Evanthia Dova (Neapolis University Pafos, Cyprus)
Location: Room 3
Mahak Sharma (University of Twente, Netherlands)
Role of Circular Economy Factor to Achieve Supply Chain Resilience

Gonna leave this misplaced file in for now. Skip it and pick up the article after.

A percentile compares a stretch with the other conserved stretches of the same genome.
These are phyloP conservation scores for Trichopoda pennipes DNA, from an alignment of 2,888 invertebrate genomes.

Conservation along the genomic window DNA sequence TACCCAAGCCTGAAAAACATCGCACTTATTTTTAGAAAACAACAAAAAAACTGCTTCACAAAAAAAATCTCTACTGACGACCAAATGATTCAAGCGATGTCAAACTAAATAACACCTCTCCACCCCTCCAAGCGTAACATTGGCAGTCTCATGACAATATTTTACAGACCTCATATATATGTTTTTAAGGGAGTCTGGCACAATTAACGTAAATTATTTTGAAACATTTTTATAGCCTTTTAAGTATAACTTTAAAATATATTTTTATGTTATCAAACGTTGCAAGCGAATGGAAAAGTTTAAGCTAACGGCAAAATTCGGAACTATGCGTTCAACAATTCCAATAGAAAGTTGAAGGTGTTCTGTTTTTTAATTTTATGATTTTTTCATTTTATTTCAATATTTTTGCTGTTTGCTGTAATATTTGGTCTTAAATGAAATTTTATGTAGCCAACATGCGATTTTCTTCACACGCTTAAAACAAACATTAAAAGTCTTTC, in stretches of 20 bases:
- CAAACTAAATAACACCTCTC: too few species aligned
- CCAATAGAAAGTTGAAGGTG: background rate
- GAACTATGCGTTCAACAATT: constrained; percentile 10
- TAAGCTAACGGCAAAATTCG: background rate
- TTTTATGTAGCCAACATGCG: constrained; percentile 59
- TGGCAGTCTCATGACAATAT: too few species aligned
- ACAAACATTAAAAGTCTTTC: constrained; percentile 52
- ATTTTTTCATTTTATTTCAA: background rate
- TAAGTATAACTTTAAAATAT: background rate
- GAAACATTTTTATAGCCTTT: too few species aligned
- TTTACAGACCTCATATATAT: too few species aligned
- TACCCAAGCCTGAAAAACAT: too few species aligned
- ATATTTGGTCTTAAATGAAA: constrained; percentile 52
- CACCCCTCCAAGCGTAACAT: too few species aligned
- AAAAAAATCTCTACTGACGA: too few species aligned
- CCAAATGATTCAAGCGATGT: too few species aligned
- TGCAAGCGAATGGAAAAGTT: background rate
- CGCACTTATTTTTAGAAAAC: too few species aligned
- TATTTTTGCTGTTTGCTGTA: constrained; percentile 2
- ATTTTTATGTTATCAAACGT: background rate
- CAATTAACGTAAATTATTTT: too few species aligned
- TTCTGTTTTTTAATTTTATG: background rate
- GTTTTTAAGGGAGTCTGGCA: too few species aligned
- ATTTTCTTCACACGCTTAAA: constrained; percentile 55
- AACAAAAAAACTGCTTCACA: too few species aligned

ABSTRACT. This research work tries to investigate critical circular economy (CE) factors to understand if CE practices (CEP) can transform manufacturing units and help in making a resilient supply chain. In this line, authors have utilised five dimensions namely technical, financial, market, management and regulatory and environment. Authors have used mixed method research design in a sequential manner where qualitative is done prior to quantitative method. We have collected data from 25 experts from five firms situated in Badi (India). Analytic Hierarchy Processing (AHP) is used to find critical factors under each dimension. Finally, we have used Interpretive Structure Modelling (ISM) to find system actuator. This article sheds light on how CEP impact supply chain. Further, the results emphasize that “optimal pricing for remanufactured products” and “creates green image of remanufactured products” (under market dimension) are ranked two most critical factors while “Firm’s available resources is a source of advantage in this competitive business scenario” (under market dimension) are the least critical (Refer Table 1). ISM analysis highlights that “Integrated management systems and processes with the supply network” and “creates green image of remanufactured products” are system actuators. The study was conducted in a pharmaceutical manufacturing hub (Badi) of India which helps in generalizing the implications in similar sector and economy setting. However, countries like China have different resource availability and different governance regulations, hence future studies in this area should aim to address the limitations with self-reporting techniques, while also considering cultural differences that may affect supply chain resilience. Longitudinal & cross sectional surveys can be conducted to provide robust results in future works. This paper offers integrative and holistic implications for practitioners as well academicians looking for ways to improve resilience in supply chain. The findings suggest that companies should focus on building CEP. Customer willingness to pay for critical remanufactured spares which are obsolete in the market is also important to achieve sustainable results in long run. This study contributes to the existing literature by examining five dimensions and twenty-seven factors of CEP leading to resilient supply chain. The paper also adds new insights into the role of management systems and processes with the supply network as the key actuator for resilient system.